All day long yesterday, every hour or so, we heard a Pan Pan message being broadcast over the VHF by the nearby Martinique MRCC (Marine Rescue Coordination Center). The message centered on a 12m vessel which was reported adrift some 20 miles offshore of Marie-Galante, a large island NNE of here.
I found the message curious because unless it was spotted by an aircraft, in order for someone to give an accurate GPS fix on the vessel, they would have had to have been fairly close to it, especially to make a judgement of whether it was manned or not. If it was unmanned, I suppose it could have broken free of a mooring or dragged anchor. A much worse possibility could be that someone single handing the boat fell overboard. Of course, there is always the very real possibility that there was still someone on board and that he/she is ill or injured and perhaps just not visible. The truth of this could only be determined if someone boarded the vessel and my thought was that if you were going to board it and found it unmanned, why not put it under tow, especially if the conditions were not crazy? I am writing this with absolutely zero experience of towing a large yacht but it would seem to be worth the risk, at least on paper (or computer screen, as the case may be). If not put it under tow then at least leave someone on board to take command of the vessel. Surely one should be able to claim some kind of salvage rights? It would also eliminate a serious danger to navigation. Your thoughts?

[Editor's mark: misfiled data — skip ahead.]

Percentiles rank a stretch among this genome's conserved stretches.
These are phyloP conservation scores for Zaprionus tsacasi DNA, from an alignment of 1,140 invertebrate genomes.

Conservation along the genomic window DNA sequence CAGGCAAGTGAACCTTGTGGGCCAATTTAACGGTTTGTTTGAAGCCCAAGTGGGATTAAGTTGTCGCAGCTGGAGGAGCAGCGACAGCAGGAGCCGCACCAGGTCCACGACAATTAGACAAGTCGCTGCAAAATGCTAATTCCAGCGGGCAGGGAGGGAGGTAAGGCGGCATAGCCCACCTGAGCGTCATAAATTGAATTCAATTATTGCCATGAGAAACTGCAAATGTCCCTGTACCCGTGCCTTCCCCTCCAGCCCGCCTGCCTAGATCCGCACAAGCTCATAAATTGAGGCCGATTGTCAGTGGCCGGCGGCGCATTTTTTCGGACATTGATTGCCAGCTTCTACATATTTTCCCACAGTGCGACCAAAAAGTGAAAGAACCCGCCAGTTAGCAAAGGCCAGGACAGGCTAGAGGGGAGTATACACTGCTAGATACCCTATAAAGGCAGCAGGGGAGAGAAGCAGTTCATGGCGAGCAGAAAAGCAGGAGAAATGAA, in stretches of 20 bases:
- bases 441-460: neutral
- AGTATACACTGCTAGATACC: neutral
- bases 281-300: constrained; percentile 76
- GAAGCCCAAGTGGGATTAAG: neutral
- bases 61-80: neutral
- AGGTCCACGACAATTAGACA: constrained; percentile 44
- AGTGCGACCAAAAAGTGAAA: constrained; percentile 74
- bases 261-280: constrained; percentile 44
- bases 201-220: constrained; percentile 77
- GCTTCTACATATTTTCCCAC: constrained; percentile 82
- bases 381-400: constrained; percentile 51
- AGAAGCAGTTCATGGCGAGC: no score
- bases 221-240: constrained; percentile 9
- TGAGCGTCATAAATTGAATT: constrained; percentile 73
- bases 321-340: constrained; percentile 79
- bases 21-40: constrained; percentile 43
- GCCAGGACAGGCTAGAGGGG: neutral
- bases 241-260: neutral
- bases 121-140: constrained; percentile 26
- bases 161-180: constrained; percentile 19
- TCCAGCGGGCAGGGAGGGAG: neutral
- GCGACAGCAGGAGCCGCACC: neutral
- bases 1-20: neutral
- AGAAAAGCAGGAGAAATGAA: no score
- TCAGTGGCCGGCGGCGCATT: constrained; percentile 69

We had planned on raising anchor today and moving 20 miles or so down the coast to Roseau to do some hiking and stage for our passage to Martinique. Yesterday, however, we were coerced by some friends at a cruisers’ get-together to postpone our departure for another day so that we can attend the Sunday evening barbecue party put on by the boat boys here. I guess we’re easily influenced as we’ve decided to stay another day. The Boiling Lake will still be there when we arrive, that much I’m sure of.
This is the song that I was working on when Rebecca snapped the pic above…
Last Saturday we awoke to find that the wind had shifted to the south, a situation which fortunately is not all that common for this area. The new wind direction had waves piling into the bay and all the boats had shifted so that they were anchored on a lee shore (wind blowing the boats towards the shore as opposed to away from it). The fact that we were situated very close to the beach with less than 2′ under our keels made it extra sketchy, prompting us to make the decision to move ZTC to the other side of the bay. As this process takes a bit of time, especially when it’s blowing more than 20 knots, we ended up arriving at the Saturday morning farmers’ market at 11:00 AM, later than we had initially planned. Although we figured that this would still be OK, what we found was a ghost town. Almost all of the vendors had packed up and left, and those that remained had virtually nothing left on their tables to sell. This was a big lesson for us and we resigned ourselves to wake early this week and get there first thing.